SUMMARY OF THE INVENTION

Accordingly, this application provides a method of statistical analysis, which in relation to the digital representation of the rock allows you to get the maximum amount of information about trends, including identifying heterogeneous areas of the sample and obtain related information about trends. As a result, having one sample, several trends can be identified. In addition, such additional trend information allows the use of a new scaling method that better converts information on small-scale trends to larger scales, given the heterogeneity identified for each scale. This scaling method can be expressed in a recursive form, allowing scaling at several scales, so that, for example, reservoir-scale information can be derived from information about the sample obtained at submillimeter scales. Thanks to this information, formations can be more accurately evaluated and developed.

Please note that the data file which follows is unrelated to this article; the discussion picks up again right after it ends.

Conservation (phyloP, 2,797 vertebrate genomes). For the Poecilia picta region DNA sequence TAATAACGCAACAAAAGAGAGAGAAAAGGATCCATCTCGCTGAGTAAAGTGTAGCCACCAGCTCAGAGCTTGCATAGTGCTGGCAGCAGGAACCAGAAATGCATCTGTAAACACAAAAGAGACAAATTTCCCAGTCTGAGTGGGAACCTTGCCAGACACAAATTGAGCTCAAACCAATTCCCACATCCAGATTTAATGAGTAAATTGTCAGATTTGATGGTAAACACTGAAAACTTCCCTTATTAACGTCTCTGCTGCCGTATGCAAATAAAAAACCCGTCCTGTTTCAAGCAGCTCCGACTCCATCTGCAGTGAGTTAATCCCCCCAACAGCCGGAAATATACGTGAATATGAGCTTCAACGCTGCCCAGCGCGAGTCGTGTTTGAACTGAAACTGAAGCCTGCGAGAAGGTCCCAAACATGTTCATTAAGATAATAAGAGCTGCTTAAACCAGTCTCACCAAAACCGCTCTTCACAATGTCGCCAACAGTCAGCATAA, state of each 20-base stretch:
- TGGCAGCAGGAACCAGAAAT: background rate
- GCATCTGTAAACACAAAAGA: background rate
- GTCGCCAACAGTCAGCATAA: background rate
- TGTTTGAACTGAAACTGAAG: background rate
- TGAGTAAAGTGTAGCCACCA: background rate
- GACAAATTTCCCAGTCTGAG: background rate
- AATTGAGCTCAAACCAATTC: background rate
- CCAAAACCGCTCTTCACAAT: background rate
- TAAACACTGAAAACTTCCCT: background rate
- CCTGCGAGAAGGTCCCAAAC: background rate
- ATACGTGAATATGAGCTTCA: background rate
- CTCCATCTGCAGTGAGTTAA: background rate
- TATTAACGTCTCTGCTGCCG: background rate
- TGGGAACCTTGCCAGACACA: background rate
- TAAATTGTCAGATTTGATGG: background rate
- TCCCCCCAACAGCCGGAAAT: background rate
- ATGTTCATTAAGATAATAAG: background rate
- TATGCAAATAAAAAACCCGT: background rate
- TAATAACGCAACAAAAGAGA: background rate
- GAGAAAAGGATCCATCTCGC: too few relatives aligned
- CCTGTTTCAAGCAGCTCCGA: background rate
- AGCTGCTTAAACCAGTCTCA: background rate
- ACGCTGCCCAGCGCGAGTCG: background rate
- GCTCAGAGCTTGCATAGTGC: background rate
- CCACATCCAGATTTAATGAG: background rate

BRIEF DESCRIPTION OF GRAPHIC MATERIALS

In FIG. 1A-1B schematically show how two- and three-dimensional samples relate to several parts of a sample.

In FIG. 2 illustrates an illustrative (single component) trend.

In FIG. 3A-3D illustrate illustrative single and multimodal distributions of one or more variables.

In FIG. 4A shows a multimodal distribution, which is a mixture of several unimodal distributions.

In FIG. 4B shows a distribution diagram of components over features.

In FIG. 5 illustrates an illustrative multicomponent trend.

FIG. 6A-6B are flowcharts of illustrative trending methods.

In FIG. 7 shows images of a sample at several scales.

In FIG. 8A-8D show an illustrative scaling procedure.

FIG. 9 transmits images at two different scales.

In FIG. 10A-10D show a second illustrative scaling procedure.

FIG. 11 is an illustrative image acquisition system.

In FIG. 12 is an illustrative computer system that can be used to implement the disclosed methods.

DETAILED DESCRIPTION